Video Posting Strategy For Comedians

YouTube Comedy Video Posting StrategySomething odd happened at last night’s show.  I was sitting in the back of the club after my feature set watching the headliner do his thing.  And very well, I might add.  A couple came out of the audience and were leaving early.

The came up to me and said, “We loved you!  You should have been the headliner.  This guy isn’t funny.”  I thanked them for the compliment and told them I enjoyed the headliner a lot, but everyone has their own tastes.

Then they said, “He’s doing all the same stuff he has posted in the videos we saw online.  You did all different stuff.”  A-ha.

What You’ll Learn

  • Why you have to be careful with with jokes you post in videos
  • Why it’s important to post your comedy videos
  • My video posting strategy that doesn’t give it all away before the show
  • Other useful things to post besides your written bits

This is one of the big differences between music and comedy.  People will listen to a song over and over.  But the same joke gets old after the 2nd or 3rd time.  Unless you’re a comic who dissects every comedy album you listen to.  I’ve listened to Eddie Izzard’s “Glorious” album a hundred times.

And now, some comedy club patrons (the smart ones, in my opinion) will look up the comedians before the show to see what they’re in for.  I think this is great because it avoids overly squeamish people from seeing comics they’ll be offended by.  Vice versa for the ones that only like it super dirty.

So the fine balance is to put standup clips that exhibit what you do, but also not blow the jokes you’re going to do in the show.

I have a couple of strategies for this that I’ve only marginally thought about until that comment last night.  But I’ve been doing them for awhile.

My songs go up on the video sites as soon as they’re released.  People will listen to those over and over again.  They’ll even request them at a live show.

For comedy, I only post things that have been “previously published”.  As in, it’s stuff from my DVDs or a clip from a show where I did something a little different with that bit.  But most likely that bit doesn’t figure as heavily into my live shows anymore.  The video sites become a bit of a retirement ground for the bits.

For me, once I’ve put something out on a DVD, it’s in semi-retirement, to be replaced with something new.  That may take quite awhile, but it happens within a year or two.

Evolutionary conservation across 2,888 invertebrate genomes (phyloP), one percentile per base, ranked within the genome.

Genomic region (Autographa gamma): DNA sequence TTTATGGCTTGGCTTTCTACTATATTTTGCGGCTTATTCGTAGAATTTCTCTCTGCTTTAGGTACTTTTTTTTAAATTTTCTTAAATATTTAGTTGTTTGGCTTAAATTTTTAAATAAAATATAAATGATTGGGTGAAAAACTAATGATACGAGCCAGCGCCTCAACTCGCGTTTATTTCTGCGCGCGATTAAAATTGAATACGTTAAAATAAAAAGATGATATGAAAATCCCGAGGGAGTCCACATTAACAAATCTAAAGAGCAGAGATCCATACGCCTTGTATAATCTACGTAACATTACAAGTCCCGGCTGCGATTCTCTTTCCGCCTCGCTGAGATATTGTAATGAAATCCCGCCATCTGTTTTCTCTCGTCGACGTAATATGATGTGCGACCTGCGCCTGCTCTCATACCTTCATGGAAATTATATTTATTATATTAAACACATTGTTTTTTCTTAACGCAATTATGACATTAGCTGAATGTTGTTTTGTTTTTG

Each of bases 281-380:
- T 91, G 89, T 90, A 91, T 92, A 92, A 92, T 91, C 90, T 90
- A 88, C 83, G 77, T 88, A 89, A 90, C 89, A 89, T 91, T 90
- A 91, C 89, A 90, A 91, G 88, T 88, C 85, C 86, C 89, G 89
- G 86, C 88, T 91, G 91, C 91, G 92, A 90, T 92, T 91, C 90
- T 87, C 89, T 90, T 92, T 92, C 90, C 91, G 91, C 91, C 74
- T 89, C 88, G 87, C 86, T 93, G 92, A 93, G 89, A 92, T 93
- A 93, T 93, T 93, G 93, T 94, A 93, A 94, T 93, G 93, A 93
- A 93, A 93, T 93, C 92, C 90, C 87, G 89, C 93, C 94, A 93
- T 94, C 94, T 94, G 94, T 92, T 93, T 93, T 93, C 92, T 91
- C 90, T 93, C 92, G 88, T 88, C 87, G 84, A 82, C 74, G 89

So the standup clips of me online are older, yes.  But still fairly representative of the type of material I do.  My new stuff is always better, so they’re pleasantly surprised with different and better material at the live show.  And based on comments like I got last night, I suppose that’s working ok.

Also, if you’re one of those comedians that refuses to put your material online for fear of it being stolen… Suck it up.  It doesn’t happen nearly as often as you think.  And if it does, write a new joke.  You’re losing so much more in public attention than you’d lose if some open mic’er does your bit.

Another thing I do is only post part of a bit.  The attention span on YouTube is 3 minutes max.  So trim your bit down to the best parts and post that.  Then let them know in the comments that they can hear/see the rest of it on your website or DVD.  For instance, my bit about truck nuts is about 6 minutes when I do the whole thing live.  YouTube has a 3 minute version featuring the strongest parts.

Of course, you don’t have to just post your bits either.  Had an entertaining run in with a heckler?  Post it.  Did some killer crowd work?  Post it.  That kind of stuff makes your show look alive and people love it.  You can also do video blogs, webcasts, sketches, etc.  You don’t have to just post your bits.

Again, this is different for music.  Get that up everywhere, right away.  YouTube is the biggest search engine for music now.

By the way, if you need a good way to get your videos up on tons of video sites quickly, I recommend OneLoad.com.  It’s a great free service that does the job.


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